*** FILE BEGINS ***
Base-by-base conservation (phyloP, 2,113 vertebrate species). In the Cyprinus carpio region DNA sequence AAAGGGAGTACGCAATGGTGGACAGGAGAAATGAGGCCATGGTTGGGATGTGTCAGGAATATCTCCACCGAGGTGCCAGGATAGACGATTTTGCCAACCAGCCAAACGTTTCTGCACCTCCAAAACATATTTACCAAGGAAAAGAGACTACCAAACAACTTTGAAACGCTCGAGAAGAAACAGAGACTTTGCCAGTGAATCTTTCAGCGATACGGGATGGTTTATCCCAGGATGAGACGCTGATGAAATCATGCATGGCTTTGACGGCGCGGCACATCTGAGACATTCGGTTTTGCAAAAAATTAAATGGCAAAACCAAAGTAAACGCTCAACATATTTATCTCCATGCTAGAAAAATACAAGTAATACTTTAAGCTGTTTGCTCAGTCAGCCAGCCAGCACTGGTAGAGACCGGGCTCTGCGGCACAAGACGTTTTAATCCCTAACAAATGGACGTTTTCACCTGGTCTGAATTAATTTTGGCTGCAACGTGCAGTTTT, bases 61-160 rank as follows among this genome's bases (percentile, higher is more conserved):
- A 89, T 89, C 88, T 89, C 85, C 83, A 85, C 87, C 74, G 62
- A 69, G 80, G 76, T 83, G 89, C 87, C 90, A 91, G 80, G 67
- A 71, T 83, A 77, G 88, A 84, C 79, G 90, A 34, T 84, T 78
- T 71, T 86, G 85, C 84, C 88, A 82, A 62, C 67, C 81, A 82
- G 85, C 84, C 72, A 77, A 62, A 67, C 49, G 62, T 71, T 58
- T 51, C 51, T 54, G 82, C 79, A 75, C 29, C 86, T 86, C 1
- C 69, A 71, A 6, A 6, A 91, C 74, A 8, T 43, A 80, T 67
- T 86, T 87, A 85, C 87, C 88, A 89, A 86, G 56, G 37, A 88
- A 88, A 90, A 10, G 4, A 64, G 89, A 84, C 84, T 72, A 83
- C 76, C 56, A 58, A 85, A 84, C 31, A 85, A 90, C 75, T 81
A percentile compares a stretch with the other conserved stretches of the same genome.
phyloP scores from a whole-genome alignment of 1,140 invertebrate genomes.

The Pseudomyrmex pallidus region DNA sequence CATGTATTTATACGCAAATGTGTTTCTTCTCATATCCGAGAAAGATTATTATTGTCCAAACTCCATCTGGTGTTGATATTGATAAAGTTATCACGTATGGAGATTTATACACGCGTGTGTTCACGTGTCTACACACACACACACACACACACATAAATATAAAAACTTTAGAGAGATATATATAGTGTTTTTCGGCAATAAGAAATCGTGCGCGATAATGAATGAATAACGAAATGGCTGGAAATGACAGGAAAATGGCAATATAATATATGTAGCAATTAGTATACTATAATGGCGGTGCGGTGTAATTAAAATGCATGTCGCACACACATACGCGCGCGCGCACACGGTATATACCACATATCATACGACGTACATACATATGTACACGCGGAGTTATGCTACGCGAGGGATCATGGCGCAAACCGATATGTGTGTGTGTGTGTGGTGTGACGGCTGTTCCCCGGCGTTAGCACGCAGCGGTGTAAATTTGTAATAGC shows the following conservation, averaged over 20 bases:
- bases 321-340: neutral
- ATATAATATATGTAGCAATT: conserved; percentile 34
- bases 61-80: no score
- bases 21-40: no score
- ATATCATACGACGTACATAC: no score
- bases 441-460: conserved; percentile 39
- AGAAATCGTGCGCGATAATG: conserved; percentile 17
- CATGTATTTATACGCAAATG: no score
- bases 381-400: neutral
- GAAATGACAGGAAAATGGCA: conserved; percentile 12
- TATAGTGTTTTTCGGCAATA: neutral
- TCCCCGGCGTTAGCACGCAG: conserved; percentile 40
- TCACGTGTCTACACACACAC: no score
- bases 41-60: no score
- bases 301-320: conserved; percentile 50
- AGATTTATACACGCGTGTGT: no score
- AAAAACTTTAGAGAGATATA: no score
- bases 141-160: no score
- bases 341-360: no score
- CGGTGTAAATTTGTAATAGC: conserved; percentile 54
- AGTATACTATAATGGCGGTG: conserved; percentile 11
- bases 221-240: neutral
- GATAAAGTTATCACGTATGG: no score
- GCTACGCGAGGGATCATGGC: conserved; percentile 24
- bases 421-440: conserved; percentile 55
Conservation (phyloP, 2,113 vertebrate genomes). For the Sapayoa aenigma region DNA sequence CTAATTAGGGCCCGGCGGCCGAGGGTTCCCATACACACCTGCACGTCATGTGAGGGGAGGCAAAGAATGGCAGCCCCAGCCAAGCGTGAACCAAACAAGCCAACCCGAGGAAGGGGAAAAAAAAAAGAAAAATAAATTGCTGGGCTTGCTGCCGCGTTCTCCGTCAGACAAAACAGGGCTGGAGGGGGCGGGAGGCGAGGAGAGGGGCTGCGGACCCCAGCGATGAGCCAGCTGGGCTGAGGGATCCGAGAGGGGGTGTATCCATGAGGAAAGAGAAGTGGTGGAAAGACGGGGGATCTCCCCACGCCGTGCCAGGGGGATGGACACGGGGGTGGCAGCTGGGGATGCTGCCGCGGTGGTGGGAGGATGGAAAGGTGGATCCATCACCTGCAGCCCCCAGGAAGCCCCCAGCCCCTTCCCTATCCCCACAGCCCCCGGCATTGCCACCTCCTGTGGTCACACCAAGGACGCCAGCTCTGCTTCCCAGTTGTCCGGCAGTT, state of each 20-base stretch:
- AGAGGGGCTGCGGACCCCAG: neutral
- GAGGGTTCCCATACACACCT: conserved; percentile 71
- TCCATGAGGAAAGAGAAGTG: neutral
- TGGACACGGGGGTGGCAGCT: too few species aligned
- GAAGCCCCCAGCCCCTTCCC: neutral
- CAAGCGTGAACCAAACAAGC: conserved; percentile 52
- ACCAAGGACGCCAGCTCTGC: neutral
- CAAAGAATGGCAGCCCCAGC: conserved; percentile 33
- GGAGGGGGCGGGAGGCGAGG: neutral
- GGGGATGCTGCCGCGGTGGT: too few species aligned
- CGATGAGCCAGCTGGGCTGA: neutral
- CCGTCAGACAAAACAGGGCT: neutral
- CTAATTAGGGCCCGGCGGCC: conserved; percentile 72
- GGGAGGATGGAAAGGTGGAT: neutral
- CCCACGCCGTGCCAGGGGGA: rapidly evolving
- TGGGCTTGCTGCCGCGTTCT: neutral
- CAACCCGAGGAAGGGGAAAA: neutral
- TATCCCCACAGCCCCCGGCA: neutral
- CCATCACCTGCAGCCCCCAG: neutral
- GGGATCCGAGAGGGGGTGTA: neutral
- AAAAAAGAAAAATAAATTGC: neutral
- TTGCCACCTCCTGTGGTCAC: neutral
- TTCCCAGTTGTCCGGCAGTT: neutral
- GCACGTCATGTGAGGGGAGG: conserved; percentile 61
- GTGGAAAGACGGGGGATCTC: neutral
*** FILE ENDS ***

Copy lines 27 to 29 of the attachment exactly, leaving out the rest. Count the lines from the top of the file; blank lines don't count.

- TCACGTGTCTACACACACAC: no score
- bases 41-60: no score
- bases 301-320: conserved; percentile 50